idue to a leucine at position 234 (p.R234L). The
pedigrees of the patients carrying FUS mutations are
shown in figure 1. Chromatograms displaying the
mutations are shown in figure e-1 on the Neurology®
Web site at www.neurology.org. Unfortunately,
since all the affected relatives of the probands are
deceased, we could not evaluate the segregation of
the mutations in families. In addition to the missense
mutations, we also identified a novel synonymous
substitution (c.1566G?A [p.R522R]) as well as 5
novel variants in intronic (c.832 ? 36A?G,
c.833 ? 29C?T, c.1066 ? 82C?G) and 3? UTR
(c.*10C?T, c.*41G?A) regions of FUS (table e-1).
In silico analysis with the ESEfinder 3.0 software
showed that the synonymous variant does not dis-
rupt any exonic splicing enhancer motif, while
NNSplice and SpliceView programs predicted that
the intronic and 3? UTR variants do not affect splic-
ing mechanisms. These variants were not further
To determine whether the 2 novel missense muta-
tions are low allele frequency polymorphisms in the
population, we genotyped the p.G156E and
p.R234L mutations on a panel of 376 healthy con-
trol samples of Italian descent. Neither variant was
identified in these normal controls. This finding
strongly argues that these missense variants represent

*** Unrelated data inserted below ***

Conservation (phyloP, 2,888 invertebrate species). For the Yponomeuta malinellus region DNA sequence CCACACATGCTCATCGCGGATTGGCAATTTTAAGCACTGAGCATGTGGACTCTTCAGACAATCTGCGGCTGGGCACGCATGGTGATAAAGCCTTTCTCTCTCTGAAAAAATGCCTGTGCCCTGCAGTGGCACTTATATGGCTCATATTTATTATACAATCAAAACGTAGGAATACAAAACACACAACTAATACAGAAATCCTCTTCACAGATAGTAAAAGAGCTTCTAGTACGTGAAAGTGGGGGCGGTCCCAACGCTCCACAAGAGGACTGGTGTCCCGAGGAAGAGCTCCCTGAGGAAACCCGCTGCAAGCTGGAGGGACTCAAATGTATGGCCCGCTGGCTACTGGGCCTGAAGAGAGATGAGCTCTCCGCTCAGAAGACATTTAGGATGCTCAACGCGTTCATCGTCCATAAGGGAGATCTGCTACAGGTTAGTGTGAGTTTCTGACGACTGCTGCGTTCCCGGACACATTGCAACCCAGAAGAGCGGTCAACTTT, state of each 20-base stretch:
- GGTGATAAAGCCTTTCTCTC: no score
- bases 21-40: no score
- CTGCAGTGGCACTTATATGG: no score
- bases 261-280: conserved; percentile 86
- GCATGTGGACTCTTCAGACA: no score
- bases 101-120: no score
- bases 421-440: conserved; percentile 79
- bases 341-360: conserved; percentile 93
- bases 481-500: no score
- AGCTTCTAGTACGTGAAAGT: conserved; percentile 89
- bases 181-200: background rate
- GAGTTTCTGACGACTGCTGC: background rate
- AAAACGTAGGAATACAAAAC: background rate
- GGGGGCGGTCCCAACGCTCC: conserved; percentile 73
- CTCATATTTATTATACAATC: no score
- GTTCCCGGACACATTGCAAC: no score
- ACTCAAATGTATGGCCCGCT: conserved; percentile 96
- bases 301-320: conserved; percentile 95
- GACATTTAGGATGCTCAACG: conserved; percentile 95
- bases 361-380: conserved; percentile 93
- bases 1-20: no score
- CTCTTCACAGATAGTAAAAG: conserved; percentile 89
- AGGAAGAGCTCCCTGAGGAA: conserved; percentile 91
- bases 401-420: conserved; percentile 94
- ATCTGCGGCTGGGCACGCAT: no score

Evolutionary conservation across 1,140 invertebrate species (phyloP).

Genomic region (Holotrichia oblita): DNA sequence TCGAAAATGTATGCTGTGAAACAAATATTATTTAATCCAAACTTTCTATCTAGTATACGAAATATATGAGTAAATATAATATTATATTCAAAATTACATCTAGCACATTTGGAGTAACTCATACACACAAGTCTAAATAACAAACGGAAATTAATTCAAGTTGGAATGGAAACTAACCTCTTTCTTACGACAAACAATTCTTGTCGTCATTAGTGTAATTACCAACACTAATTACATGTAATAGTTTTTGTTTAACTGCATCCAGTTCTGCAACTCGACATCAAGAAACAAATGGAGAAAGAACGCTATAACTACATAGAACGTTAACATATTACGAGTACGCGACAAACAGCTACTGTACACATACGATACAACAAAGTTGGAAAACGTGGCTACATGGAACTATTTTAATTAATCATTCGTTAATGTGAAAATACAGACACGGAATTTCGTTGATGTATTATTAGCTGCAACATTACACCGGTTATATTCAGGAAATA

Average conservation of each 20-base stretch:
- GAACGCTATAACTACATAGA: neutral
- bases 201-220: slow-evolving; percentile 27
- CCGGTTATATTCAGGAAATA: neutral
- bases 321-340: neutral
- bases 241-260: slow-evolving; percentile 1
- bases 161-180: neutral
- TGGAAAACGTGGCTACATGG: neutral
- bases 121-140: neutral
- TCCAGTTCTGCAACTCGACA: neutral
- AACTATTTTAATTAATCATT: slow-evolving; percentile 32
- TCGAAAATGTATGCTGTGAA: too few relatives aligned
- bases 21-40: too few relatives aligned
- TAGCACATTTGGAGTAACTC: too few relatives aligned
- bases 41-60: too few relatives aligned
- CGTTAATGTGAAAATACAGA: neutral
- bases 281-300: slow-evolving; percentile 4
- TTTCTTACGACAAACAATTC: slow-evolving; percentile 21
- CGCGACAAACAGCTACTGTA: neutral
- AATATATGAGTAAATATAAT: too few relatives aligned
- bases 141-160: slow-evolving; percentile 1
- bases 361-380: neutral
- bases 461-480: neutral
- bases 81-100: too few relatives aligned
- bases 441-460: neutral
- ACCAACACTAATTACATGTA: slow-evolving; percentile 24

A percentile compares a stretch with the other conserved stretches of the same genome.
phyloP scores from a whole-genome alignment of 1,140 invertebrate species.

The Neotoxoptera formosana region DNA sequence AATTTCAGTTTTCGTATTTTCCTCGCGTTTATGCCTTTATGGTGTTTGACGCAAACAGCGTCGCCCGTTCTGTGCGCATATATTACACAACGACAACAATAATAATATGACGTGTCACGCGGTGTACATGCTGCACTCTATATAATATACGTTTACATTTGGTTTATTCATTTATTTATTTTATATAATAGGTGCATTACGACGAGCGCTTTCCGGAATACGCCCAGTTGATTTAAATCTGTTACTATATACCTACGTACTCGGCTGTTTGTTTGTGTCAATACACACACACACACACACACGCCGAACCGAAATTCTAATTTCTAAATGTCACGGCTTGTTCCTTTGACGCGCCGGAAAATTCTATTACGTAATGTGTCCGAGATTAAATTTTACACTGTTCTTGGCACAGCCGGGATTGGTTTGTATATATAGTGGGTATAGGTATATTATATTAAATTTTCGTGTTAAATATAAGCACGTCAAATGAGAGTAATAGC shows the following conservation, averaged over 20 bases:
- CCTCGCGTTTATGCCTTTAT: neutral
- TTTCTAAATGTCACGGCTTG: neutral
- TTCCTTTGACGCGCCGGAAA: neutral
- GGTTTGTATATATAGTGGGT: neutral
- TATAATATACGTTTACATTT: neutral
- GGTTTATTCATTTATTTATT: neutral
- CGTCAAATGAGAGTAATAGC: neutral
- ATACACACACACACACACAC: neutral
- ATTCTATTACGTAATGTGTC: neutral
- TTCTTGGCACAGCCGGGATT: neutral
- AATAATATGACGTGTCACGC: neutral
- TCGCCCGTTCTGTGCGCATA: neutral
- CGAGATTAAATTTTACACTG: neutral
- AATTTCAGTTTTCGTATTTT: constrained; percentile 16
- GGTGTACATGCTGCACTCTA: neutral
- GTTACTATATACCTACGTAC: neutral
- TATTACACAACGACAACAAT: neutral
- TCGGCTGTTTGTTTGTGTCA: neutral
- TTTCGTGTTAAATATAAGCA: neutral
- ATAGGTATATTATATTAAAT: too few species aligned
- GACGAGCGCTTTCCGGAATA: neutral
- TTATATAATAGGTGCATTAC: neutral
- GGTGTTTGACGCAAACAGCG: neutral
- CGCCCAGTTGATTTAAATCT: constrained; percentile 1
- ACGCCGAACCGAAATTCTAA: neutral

The p.G156E is located within the SYQG do-
main of the FUS protein, which acts as a transcrip-
tional activation domain. Additionally, the p.R234L
mutation is located within the G-rich domain, a re-
gion in which 3 mutations have previously been
reported (figure 2). To further evaluate the pathoge-
nicity of these novel mutations, we used 2 software
Neurology 73October 13, 2009
applications, PMut and SNAP, which predict
whether a missense mutation is pathogenic or be-
nign. As expected, the previously described muta-
tions (p.R521C and p.R521G) were predicted to be
deleterious by both PMut and SNAP (table). The
novel mutations p.G156E and p.R234L are similarly
predicted to be deleterious by both PMut and SNAP
(table). In support of this prediction, we note that
the residues affected by these mutations (G156 and
R234) are highly conserved, being present in mam-
mals, reptiles, and zebra fish (figure 3). This observa-
tion also supports the view that the corresponding
missense mutations are adverse and likely to be
Phenotypic information for the 5 patients carry-
ing FUS mutations is provided in the table. Detailed
clinical records were available for 3 (B303, A51, and
B153) of the 5 patients and other affected family
members, and are reported in appendix e-1. Patient
B303 harbors the p.G156E mutation whereas both
A51 and B153 have the p.R521C mutation. Nota-
bly, each affected individual in the 3 pedigrees devel-
oped early symptoms of symmetric weakness of the
scapular or pelvic girdles and of the proximal muscles
of the upper or lower limbs. Also prominent was the
involvement of the axial muscles of the neck and
In total, we have identified 5 missense mutations
within a panel of 94 Italian patients with FALS
which were prescreened and found not to have muta-
tions in the SOD1 and TARDBP genes (which repre-
sent ?25% of all FALS cases). We therefore estimate
Figure 2Location of FUS mutations in familial amyotrophic lateral sclerosis
indicate the exons where mutations have been identified. (B) Linear protein structure of FUS indicating the different do-
mains. Amino acid changes are shown above the protein with arrows indicating their position. Mutations found in Italian